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Elbow & Forearm Splints: Long Arm Posterior & Double Sugar-Tong

Instructor: Dan Washmuth

Dan has taught college Nutrition, Anatomy, Physiology, and Sports Nutrition courses and has a master's degree in Dietetics & Nutrition.

Elbow and forearm injuries are quite common and there are several types of splints that can be used to treat these types of injuries. Prepare to learn all about two types of these splints: long arm posterior and double sugar-tong splints.

Be Careful on the Roof!

Jake is a 43-year-old who was cleaning his roof and gutters one recent Saturday afternoon. While he was bending over to reach into his gutters, Jake lost his balance and fell about eight feet to the ground, landing on his right arm. As he landed, he heard a loud ''pop'' in his elbow and felt an intense pain.

Jake was pretty certain that he injured his elbow quite badly, so he drove himself to the hospital to get his arm evaluated. After taking multiple x-rays of Jake's arm and elbow, the doctor informed Jake that he had fractured the olecranon process of his elbow. To prevent further injury and help immobilize the elbow joint, the doctor put his elbow in a splint called a long arm posterior splint and told him to come back in five days to be reevaluated.

The Elbow Joint

The elbow joint is made up of three main bones: humerus (bone of the upper arm), radius (bone on the thumb side of the forearm), and ulna (bone on the pinky side of the forearm). The olecranon process is a bony prominence at the top of the ulna that forms the ''point'' of the elbow. There are several different ligaments, tendons, and muscles that help keep these bones in their normal positions while a person moves this joint around. Two specific splints for injuries to the elbow and forearm are the long arm posterior splint and the double sugar-tong splint.

Long arm posterior and double sugar-tong splints are used for injuries and fractures to the elbow joint and forearm.
elbow joint

Long Arm Posterior Splint

A long arm posterior splint is applied to the underside of the arm while the arm is bent at a 90 degree angle. This plate extends from the axilla (armpit) all the way to the proximal palmar crease (the large middle crease in the palm of the hand). Long arm posterior splints are commonly used for the following injuries:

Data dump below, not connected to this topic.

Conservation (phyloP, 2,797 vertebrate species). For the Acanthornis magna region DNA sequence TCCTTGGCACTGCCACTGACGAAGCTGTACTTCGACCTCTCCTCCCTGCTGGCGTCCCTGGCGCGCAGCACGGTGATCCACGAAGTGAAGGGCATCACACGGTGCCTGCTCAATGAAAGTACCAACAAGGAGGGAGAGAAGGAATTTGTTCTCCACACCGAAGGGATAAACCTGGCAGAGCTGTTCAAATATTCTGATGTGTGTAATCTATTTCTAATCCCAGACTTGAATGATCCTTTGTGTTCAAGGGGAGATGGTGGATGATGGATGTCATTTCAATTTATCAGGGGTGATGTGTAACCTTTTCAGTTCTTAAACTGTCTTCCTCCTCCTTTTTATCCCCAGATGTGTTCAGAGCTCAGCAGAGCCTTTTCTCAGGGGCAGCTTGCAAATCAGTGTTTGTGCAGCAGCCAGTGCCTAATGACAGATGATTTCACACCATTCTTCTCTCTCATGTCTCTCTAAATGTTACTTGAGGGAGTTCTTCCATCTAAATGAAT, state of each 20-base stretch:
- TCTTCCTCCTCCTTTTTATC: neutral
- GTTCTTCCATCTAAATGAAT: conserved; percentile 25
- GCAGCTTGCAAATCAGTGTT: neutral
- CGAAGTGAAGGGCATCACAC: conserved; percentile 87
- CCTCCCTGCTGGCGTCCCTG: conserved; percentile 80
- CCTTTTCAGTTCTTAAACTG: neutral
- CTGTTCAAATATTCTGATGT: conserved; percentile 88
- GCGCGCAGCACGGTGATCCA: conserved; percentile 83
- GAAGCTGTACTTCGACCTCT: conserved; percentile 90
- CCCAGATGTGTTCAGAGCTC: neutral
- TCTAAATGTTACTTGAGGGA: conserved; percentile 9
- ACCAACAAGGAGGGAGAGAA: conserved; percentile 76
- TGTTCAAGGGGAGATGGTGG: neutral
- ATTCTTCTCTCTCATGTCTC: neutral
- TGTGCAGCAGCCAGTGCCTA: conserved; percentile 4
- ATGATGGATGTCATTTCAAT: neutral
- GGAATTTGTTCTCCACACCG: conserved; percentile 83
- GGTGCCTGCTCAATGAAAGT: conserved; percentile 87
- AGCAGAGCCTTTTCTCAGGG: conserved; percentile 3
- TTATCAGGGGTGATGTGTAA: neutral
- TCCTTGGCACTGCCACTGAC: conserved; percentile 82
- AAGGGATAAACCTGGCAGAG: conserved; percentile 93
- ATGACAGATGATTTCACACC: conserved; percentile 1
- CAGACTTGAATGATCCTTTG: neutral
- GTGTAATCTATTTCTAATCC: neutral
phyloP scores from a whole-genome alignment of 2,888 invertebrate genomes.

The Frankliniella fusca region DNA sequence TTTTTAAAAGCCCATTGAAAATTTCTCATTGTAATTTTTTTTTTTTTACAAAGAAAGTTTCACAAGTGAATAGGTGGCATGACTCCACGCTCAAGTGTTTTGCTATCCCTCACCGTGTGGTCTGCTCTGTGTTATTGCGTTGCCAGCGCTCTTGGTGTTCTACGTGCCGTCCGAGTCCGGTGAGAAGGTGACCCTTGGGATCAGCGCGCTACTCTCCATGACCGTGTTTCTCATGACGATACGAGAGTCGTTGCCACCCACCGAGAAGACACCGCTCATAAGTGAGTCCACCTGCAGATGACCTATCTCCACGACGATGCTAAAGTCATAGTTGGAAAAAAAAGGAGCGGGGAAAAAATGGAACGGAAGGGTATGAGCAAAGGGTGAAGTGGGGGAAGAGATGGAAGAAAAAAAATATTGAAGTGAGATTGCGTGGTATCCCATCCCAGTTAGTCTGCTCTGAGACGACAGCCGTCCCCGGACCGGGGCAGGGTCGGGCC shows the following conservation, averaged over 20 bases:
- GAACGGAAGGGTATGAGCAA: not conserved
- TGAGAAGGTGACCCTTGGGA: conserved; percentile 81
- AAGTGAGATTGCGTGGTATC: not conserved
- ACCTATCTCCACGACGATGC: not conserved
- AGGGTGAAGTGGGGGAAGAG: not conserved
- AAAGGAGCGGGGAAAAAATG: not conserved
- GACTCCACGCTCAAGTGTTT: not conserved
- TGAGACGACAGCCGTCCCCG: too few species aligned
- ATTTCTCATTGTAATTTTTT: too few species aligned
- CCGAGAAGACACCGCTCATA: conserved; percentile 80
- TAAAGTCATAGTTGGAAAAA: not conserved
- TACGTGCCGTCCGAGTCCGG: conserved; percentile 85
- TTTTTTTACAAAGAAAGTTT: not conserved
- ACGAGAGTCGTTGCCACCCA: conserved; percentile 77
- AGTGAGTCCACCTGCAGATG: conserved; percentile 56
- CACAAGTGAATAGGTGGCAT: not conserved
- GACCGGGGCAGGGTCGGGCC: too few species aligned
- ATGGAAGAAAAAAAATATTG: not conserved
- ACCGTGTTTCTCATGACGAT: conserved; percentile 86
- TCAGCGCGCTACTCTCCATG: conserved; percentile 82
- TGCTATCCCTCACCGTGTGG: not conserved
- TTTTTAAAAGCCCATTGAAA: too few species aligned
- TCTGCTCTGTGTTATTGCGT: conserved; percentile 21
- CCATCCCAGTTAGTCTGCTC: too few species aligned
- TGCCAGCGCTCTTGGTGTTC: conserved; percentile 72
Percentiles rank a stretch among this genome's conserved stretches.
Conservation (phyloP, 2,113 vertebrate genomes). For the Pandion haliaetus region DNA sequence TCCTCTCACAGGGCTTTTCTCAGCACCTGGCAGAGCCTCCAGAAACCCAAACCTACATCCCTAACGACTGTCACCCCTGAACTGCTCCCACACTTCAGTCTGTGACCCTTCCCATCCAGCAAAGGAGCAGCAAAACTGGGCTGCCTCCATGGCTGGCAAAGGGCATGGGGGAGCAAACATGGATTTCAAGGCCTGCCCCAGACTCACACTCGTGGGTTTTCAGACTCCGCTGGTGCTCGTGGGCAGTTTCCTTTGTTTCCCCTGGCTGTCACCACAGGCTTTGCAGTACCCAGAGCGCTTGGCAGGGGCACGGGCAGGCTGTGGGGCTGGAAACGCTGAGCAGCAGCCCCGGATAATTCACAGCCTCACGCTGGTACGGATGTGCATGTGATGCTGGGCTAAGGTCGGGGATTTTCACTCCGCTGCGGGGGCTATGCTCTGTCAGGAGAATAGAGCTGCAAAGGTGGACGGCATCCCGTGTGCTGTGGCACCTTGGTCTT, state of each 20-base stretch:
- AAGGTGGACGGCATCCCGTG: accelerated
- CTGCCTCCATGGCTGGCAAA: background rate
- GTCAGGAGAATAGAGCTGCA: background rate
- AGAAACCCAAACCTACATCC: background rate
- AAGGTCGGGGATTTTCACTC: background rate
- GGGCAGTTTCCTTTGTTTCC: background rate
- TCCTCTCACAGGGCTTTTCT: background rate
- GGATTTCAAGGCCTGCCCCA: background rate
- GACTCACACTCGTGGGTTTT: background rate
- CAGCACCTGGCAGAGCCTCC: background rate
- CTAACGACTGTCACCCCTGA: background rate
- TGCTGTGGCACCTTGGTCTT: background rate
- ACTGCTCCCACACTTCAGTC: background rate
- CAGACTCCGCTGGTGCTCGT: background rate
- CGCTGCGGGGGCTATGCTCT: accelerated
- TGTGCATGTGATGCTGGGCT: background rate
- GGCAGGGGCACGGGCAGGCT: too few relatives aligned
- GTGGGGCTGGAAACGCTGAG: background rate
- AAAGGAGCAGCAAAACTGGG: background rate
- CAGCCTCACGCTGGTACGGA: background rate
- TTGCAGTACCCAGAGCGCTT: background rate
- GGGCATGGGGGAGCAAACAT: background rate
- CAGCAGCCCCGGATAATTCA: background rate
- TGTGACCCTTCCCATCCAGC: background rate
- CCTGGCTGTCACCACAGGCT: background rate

• Fractures to the humerus near the elbow
  • Fractures of the radius and ulna near the elbow
  • Fractures to the olecranon process
  • Injuries that result in major damage to the ligaments of the elbow

This type of splint is often used for the first few days following the injury, because it allows room for additional swelling of the injury (a cast that surrounds the entire arm does not allow for increased swelling). Usually, long arm posterior splints are applied to the injured arm for the first 1-5 days following the injury. After 1-5 days, the injury is reevaluated by a physician. At this time, the physician may choose to perform surgery, cast the arm, or continue using the splint.

This is an x-ray of an olecranon fracture, an injury that is commonly treated using a long arm posterior splint.
olecranon fracture

Double Sugar-Tong Splint

A double sugar-tong splint consists of two U-shaped splints. With the elbow bent at a 90 degree angle, one of these U-shaped splints fits under the elbow and extends up both sides of the forearm until it reaches the base of the fingers. The other U-shaped splint is then placed on the upper arm, going under the elbow and extending up the arm until it reaches the bottom of the deltoid (shoulder) muscle. Double sugar-tong splints are most commonly used for the following injuries:

  • Fractures of the radius and ulna near the elbow
  • Fractures to the olecranon process
  • Colles fractures (fracture to the bottom of the radius, near the hand)

Just like the long arm posterior splint, double sugar-tong splints are often used in the initial days following the injury to allow for the injury to swell. After several days of wearing the double sugar-tong splints, the injury should be reevaluated by a physician to determine long term care and treatment.

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